European Court: Internet providers can't be forced to monitor users
The European Court of Justice overturned a Belgian court's injunction in what experts say is a victory for Internet providers and users over proponents of tighter copyright controls online.
The European Court of Justice (ECJ) on Thursday overturned a Belgian court's ruling requiring Internet service providers (ISPs) to snoop on users' private data, in a major victory for the ISPs and digital rights advocates over content owners worried about online copyright infringement.¬†
The ECJ, the European Union's highest court, struck down an injunction by the Belgian national courts that required Benelux telecom provider Scarlet to monitor copyright infringement among its users.¬† SABAM, the Belgian association of authors, composers, and publishers, sought the injunction to protect the royalties of its members.
The high court ruled that the injunction failed to comply with an EU ban on "imposing a general monitoring obligation" on ISPs and with the requirement to strike a fair balance between the right to intellectual property, freedom to conduct business and, in a key decision, "the right to protection of personal data and the freedom to receive or impart information."
The ruling will boost legal protections for both ISPs and individual users across Europe, since as an EU court, the ECJ's ruling has consequences for laws across all 27 EU member states.¬†
"In general terms with ECJ judgments, the way they are interpreted by national courts is always a question," says Richard Dissman, an expert in contentious intellectual property issues at Munich law firm Bird and Bird.
Mr. Dissman says the ECJ ruling is not the end of the matter, but that it does form a cornerstone for future dealings. "My experience with other ECJ judgments is the rights owners will find a way to live with it. They will certainly lobby for new legislation, arguing it's a pirates' charter, but they will also find ways to work with this regime."
Victor Vazquez-Lopez, senior legal counsel with the World Intellectual Property Organization (WIPO), says the ECJ ruling underscores current legal procedure.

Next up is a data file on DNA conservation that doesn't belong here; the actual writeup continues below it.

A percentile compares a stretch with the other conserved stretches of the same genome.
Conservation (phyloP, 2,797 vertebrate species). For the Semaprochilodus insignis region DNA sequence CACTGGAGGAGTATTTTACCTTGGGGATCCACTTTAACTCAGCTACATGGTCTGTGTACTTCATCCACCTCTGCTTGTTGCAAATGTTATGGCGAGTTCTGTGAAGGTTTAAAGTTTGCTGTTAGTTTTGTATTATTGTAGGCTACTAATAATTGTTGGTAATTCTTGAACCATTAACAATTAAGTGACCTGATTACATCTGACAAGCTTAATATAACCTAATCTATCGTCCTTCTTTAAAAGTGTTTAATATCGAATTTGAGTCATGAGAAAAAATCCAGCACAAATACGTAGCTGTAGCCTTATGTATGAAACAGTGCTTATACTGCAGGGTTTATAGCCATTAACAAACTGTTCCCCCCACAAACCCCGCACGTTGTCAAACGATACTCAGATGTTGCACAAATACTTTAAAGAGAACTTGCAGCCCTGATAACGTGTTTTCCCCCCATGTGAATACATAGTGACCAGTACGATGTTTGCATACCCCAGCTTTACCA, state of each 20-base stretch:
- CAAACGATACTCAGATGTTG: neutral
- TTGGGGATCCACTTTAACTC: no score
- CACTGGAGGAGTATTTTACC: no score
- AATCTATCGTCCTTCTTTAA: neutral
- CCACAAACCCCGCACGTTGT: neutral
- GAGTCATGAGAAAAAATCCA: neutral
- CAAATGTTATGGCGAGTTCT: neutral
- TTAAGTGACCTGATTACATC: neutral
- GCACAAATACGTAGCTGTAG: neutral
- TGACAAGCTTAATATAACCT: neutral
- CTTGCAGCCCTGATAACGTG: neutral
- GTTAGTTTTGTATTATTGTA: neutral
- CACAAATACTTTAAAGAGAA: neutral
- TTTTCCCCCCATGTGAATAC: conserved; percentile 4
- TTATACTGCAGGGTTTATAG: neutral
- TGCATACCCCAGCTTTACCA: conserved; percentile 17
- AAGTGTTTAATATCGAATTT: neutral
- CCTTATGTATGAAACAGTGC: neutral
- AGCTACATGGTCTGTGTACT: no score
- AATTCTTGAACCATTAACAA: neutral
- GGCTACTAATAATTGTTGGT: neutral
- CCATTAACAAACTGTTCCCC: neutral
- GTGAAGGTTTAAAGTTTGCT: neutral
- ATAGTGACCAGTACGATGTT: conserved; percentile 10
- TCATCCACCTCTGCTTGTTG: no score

"There is a very basic principle which derives from our 1996 internet treaties [‚Ä¶] that Internet intermediaries [such as ISPs and websites that host user-uploaded content] are not directly liable, but that does not mean they do not have an indirect liability and several countries have legislated on that basis, such as the United States' Digital Millennium Copyright Act in 1998 and the EU's  Electronic Commerce Directive."
'A confirmation of longstanding principles'
SABAM issued a press statement saying it "takes note of this decision and¬†shall propose alternative measures in order to protect the authors and their works."
Both ISPs and digital rights advocates welcomed the judgment.
ISPs had complained that monitoring their networks for copyright infringement would create an onerous regulatory regime that could harm Europe's economy.¬†
"Considering the major contribution that the internet industry can make to the economic recovery, it was indeed not the time to put the innovation of the internet at risk, and it is of fundamental importance for the future of the internet that the principles reaffirmed in the ruling are respected,‚ÄĚ said Malcolm Hutty, president of the European Internet Service Providers' Association (EuroISPA).